Our proposal is nor for a labor party. This is an important distinction, because many other Trotskyist organizations in the U.S. have taken a stageist attitude toward the party question, calling for a labor party that would then be used as the basis to fight for a revolutionary socialist organization. A labor party is a party based on the unions, and throughout history, labor parties have emerged in moments of working-class upsurge. At certain times, Trotsky proposed that small groups either enter an existing labor party (as in the UK, where the British working class was radicalizing) or give critical support to a movement to form such a party (as in the U.S., where the newly formed CIO was discussing the need for an independent party). Trotsky did not, however, propose this tactic for all socialists in all countries at all times; it was a tactic based on specific dynamics. We are not proposing a “labor party” tactic or calling on union bureaucrats to form their own party. Of course, if a labor party dynamic emerges, we will consider how to engage with it.

The unstable terrain on the international, national, and economic planes creates conditions for left and right polarization. We can expect greater instability, geopolitical conflict, and class struggle. A new political vanguard is emerging and is likely to play a role in coming struggles. There is an opportunity and a necessity for socialists to build a political alternative. Left Voice, although small, is putting forward our manifesto to begin a discussion with the Left and the vanguard about building such alternative. As we explain, 

We believe that there is no time to lose and that there are conditions for the voices of revolutionary socialists to reach far and move the new generations fighting for unions, labor rights, and against gender and racial oppression. If capitalism is the extension of despair, let this discussion be the beginning of hope.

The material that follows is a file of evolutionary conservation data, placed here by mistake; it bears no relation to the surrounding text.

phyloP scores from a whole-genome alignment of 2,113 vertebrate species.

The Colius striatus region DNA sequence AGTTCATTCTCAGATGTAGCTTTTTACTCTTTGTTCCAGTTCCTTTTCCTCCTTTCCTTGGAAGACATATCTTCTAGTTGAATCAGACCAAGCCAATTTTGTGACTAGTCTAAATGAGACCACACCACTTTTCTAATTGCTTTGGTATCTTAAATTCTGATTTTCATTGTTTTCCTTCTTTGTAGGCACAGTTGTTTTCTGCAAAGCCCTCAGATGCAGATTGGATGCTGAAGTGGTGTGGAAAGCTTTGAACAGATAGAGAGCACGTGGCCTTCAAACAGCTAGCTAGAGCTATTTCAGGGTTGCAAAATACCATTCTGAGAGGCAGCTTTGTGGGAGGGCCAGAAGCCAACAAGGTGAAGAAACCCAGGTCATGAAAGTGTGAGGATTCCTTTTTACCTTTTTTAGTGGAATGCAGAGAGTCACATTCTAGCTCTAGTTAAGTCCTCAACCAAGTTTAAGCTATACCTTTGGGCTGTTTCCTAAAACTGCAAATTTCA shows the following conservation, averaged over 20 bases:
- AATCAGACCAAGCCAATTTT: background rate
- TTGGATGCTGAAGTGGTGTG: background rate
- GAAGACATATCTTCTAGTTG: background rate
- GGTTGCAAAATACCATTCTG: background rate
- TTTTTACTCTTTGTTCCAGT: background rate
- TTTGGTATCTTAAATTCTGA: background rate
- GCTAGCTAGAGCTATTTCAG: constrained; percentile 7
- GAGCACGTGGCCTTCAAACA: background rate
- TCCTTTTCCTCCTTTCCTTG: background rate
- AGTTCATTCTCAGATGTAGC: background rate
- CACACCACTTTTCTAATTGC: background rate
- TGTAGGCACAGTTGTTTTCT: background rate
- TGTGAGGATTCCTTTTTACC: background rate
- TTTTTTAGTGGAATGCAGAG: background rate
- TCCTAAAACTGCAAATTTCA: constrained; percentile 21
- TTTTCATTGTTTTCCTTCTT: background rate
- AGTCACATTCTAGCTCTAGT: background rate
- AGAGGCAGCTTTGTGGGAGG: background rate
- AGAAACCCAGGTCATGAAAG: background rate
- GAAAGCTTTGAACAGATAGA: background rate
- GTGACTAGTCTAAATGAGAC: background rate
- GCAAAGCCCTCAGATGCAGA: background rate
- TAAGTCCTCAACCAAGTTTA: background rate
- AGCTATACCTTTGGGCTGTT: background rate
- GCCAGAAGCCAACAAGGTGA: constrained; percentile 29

1 To read more on what Marx says about this, see chapter 13 of Capital, volume 3.
2 We should aim to deepen our understanding of the role of the judiciary in the U.S. as it is a vital component of the imperialist state and American capitalist democracy. What we are seeing now is a moment of Bonapartization of the judiciary in a broader context of decline of U.S. hegemony. In a brief and tentative periodization of the role of the judiciary after the abolition of slavery, we can think of six moments when the courts played a similar role in disciplining the workforce, dividing the ranks of the working class, and attacking basic democratic rights: (1) Dred Scott and Jim Crow laws, as a response to the enormous impetus of Reconstruction and the challenges the most advanced sectors of the oppressed and the working posed to the imperialist ambitions after the end of the Civil War (in which formerly enslaved people played a decisive role in defeating the Confederacy and in guaranteeing national unity); (2) the New Deal and the expansion of the integral state; (3) McCarthyism and its strong attack on labor organizations and the Left (our tradition included); (4) the civil rights movement and the “progressive” stance courts took in terms of race, women, and reproductive rights; (5) the consolidation of the previous moment in the crystallization of “progressive capitalism” in the neoliberal era; (6) the post-2008 moment and the increasingly partisan role of the judiciary in society in light of deeper intra-bourgeois divisions.
Militant journalism, revolutionary politics.